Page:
Two weeks after he was sworn in to office in January 2009, President Barack Obama was frank.
He said that if he didn’t deliver he would be “a one-term proposition.” He knew that as the nation’s first African-American president, millions were watching to see what he could and would deliver.
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Millions of others eagerly hoped against hope he would fail miserably. He was under the white-hot glare of the public to deliver the goods, or be quickly dumped as a presidential has-been.
New presidents always ride into office on the crest of both voter hopes and euphoria about the prospect of change and disgust at and voter fatigue with the former seat warmer in the White House. And new presidents just as quickly see their approval ratings dip or freefall.
It is easy to see why. They try to do too much too soon; promise not to do political business in the old ways; try to make too drastic legislative changes, or quickly reverse the bad old policies of their predecessor.
It was the fabled man on the white horse coming to the rescue. This was, of course, just that, fable. Real politics and an impatient public knock that storybook notion for a loop.
In Obama’s case, he gambled that his presidency would be a crowning success if he could beat back the fine-tuned, well-oiled and well-endowed health care industry juggernaut and get health care reform. That meant getting real health care reform through Congress and into law.
Only one president had been able to do that. That was Lyndon Johnson. He arm-twisted, browbeat, and out-smarted Congress and the health care industry to get Medicare. Johnson had won a landslide election victory in 1964, had monumental, hard-nosed political skills and had the reform spirit of the civil rights movement and a solid Democratic party behind him.
He had the wellspring of public sympathy after John F. Kennedy’s assassination.
Obama was not LBJ, politically. He had neither the times or Johnson’s massive mandate for change going for him.
Despite that, Obama eventually got a health care bill to sign. The Affordable Care Act was signed into law on March 23, 2010.
The law, though, remained shrouded in controversy. Progressives screamed that the bill was stripped of a public option, and was a deal laden with giveaways and concessions to the big pharmaceuticals. Republicans screamed louder that the law taxed and compelled far too many to get a costly, and maybe even unwanted, health care package.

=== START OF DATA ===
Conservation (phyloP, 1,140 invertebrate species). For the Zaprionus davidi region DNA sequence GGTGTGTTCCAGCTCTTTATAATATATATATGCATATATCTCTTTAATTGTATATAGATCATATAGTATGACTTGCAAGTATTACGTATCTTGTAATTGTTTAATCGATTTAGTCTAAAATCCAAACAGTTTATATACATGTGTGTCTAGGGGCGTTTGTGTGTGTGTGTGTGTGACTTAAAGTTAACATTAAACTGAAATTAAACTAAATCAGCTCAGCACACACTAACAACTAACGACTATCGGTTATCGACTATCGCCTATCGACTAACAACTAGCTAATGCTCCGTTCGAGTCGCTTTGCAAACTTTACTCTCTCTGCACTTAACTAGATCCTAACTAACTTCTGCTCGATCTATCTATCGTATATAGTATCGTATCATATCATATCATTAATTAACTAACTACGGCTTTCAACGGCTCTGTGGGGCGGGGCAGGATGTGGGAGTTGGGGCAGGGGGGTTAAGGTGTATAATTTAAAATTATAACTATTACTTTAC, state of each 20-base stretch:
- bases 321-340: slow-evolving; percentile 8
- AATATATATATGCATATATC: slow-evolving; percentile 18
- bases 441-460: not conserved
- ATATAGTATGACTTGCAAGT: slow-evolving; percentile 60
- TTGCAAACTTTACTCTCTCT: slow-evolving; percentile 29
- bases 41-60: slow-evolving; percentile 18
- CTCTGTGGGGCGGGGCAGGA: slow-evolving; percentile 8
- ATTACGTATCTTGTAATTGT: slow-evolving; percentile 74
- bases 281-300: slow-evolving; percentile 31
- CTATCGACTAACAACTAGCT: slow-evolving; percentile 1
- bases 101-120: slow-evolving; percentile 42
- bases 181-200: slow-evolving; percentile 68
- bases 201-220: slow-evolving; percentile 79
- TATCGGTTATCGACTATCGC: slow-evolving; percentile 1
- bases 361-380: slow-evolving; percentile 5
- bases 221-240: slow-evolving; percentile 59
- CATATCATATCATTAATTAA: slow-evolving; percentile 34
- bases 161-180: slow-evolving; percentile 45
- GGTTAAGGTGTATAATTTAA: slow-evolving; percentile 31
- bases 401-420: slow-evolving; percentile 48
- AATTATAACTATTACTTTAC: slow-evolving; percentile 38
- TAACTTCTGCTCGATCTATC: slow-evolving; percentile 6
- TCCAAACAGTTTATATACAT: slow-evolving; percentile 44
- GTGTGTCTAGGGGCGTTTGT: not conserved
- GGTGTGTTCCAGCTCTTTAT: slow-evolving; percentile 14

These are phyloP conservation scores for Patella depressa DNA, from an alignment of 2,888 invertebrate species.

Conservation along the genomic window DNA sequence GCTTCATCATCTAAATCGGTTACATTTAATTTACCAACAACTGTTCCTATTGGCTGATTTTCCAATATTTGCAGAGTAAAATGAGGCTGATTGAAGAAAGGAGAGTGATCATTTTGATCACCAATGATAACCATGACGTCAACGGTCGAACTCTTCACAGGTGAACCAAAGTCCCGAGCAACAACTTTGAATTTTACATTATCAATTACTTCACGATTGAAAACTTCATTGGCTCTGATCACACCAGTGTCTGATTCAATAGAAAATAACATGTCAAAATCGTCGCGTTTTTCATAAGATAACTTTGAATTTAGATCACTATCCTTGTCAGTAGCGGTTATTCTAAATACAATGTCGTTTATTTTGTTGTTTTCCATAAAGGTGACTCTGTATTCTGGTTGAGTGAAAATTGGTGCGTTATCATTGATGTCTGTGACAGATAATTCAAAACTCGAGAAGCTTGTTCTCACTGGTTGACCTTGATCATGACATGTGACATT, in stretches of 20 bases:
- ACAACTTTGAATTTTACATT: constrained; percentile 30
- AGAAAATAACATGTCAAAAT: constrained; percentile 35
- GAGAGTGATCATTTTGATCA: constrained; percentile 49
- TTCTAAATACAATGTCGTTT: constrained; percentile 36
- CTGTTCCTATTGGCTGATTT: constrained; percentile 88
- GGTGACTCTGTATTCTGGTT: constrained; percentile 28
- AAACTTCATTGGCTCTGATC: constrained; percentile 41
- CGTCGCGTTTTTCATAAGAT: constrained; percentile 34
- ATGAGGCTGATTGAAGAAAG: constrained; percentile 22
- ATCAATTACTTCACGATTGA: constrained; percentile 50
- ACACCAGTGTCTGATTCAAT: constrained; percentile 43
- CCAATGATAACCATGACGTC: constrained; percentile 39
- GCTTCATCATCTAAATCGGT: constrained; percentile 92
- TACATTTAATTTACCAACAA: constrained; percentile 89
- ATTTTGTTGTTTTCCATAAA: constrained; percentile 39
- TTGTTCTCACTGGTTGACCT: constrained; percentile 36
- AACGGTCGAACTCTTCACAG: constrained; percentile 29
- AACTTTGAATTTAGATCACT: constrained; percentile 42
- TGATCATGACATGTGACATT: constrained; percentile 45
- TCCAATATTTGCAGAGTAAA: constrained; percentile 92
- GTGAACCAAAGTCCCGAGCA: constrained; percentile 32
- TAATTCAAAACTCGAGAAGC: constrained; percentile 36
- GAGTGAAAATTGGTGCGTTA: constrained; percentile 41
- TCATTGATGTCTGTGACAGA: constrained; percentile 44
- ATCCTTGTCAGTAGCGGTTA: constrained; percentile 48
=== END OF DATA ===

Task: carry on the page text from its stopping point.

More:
That was one of the relentless attack points that the GOP dredged up in endless committee hearings, a Supreme Court challenge and dozens of votes to repeal the act. They all failed.
Obamacare stood the challenge for the very reasons that it became law. It provided tens of millions of Americans with access to a health plan, there would be subsidies for low-income persons to offset the costs, a half-million children would be covered under their parent’s plans, and millions of dollars would be allocated for research and testing.
It also established more than 1,000 new health care facilities in many rural and urban communities, and the National Health Service Corps workforce was tripled. Millions of elderly and disabled Americans covered under Medicare were now provided with no-cost access to health care preventive services.
Most important was that the millions of chronically uninsured and underinsured Americans for the first time had full access to health care. The Congressional Budget Office estimated that the number of uninsured Americans would fall from 55 million to 31 million between 2010 and 2023. The proportion of the population with coverage would rise from 82 per cent to 92 per cent. That meant little to the GOP critics.
The GOP hit plan on Obamacare was always much more than a battle to scrap a health care plan that it reviled as flawed, failed and a big government intrusion into the lives of Americans. It was a crude and cynical political ploy to inflame millions of Americans and stoke hostility to Obama and the Democrats.
Polls, however, at the time of the fierce battles over Obamacare and afterwards consistently showed that while many Americans had deep concerns and even legitimate fears about the short-term effect of Obamacare, they never wanted it scrapped. The GOP, and later, GOP presidential contender Donald Trump’s drumbeat hit campaign on Obamacare didn’t erase that fact.
Presidents Franklin D. Roosevelt, Harry Truman, LBJ and Bill Clinton, tried, to varying degrees, to get a national health care bill into a law. They failed. Obama didn’t.
However, the danger signs were there. Trump repeatedly parroted the standard Republican attack line during the 2016 presidential campaign; that Obamacare should be repealed and replaced. The first pronouncement he made after his election was that he would move quickly to take action on it.
However, it wasn’t that simple. And Trump knew it. He immediately reversed gears and hedged that there were some parts of Obamacare that may need to stay in place. That was back-door recognition of a hard-political fact.
By the time Trump took office, more than 20 million persons had been added to the health care roles under Obamacare, and just lopping them off would court political disaster. The brutal political reality was that Obamacare had made a difference in the lives of many Americans.
Despite Trump and the GOP’s bluster about junking it, the chances were good that the Affordable Care Act would stand up under the GOP assault. That was a lasting testament to Obama.
Earl Ofari Hutchinson is an author and political analyst. He is the author of the forthcoming “The Obama Legacy” (Middle Passage Press). He also is a weekly co-host of the Al Sharpton Show on Radio One and the host of the weekly Hutchinson Report on KPFK 90.7 FM Los Angeles and the Pacifica Network.